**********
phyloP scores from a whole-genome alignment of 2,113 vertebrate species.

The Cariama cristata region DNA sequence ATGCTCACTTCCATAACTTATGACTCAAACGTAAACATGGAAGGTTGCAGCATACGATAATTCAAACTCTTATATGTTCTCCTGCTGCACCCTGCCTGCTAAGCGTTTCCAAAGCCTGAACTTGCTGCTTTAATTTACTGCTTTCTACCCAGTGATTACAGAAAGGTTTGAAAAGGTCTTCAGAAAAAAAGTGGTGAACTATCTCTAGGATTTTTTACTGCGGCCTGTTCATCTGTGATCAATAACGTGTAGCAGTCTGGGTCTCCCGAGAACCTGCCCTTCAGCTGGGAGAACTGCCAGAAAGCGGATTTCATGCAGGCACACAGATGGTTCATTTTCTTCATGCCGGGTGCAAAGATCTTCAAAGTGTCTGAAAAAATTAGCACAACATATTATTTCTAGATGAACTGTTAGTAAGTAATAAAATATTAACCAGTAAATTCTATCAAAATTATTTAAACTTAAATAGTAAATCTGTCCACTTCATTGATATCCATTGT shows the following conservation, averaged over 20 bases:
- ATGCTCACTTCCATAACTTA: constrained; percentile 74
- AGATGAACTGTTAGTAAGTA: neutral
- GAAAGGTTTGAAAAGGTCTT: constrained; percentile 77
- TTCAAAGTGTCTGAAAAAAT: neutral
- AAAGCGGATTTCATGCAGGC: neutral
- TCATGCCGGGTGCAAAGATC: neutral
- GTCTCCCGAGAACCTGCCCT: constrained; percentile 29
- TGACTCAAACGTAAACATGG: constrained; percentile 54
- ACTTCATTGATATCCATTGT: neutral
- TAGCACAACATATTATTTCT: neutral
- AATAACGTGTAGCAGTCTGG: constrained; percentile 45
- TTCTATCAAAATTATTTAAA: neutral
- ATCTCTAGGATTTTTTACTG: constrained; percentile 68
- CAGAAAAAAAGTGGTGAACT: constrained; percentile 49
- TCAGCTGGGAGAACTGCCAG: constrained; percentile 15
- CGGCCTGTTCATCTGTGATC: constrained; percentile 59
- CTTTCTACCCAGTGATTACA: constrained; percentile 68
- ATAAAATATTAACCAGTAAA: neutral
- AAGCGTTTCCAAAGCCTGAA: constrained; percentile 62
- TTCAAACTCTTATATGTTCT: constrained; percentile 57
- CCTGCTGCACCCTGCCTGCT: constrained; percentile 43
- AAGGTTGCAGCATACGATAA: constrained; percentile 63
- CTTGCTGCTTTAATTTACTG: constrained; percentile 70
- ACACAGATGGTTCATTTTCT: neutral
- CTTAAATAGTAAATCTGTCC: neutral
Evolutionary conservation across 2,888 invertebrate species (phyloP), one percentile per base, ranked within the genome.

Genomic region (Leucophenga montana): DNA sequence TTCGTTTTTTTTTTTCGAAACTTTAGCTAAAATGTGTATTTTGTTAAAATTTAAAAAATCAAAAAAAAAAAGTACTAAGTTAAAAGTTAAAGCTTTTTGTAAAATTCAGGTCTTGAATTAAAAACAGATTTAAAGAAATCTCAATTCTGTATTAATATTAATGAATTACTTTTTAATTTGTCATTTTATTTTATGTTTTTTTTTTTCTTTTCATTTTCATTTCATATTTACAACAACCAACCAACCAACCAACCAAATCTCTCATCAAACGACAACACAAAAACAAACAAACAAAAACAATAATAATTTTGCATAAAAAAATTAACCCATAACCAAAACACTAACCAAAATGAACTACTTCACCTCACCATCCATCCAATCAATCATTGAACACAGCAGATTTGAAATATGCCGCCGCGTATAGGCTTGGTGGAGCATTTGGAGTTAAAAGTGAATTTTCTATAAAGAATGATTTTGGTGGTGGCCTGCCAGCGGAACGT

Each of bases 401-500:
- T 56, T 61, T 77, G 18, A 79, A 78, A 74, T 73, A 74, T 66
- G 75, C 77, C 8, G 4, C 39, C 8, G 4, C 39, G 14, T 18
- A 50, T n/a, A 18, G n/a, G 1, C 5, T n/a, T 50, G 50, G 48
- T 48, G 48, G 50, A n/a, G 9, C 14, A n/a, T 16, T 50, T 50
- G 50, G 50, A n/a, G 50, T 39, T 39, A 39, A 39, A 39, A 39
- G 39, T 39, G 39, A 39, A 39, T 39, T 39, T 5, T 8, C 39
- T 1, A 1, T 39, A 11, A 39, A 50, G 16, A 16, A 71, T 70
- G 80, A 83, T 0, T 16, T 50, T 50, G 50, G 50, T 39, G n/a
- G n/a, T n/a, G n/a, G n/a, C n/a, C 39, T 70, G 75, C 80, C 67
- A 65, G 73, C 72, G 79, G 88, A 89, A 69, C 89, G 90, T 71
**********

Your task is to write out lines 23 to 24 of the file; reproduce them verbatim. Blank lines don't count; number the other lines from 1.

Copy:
- CCTGCTGCACCCTGCCTGCT: constrained; percentile 43
- AAGGTTGCAGCATACGATAA: constrained; percentile 63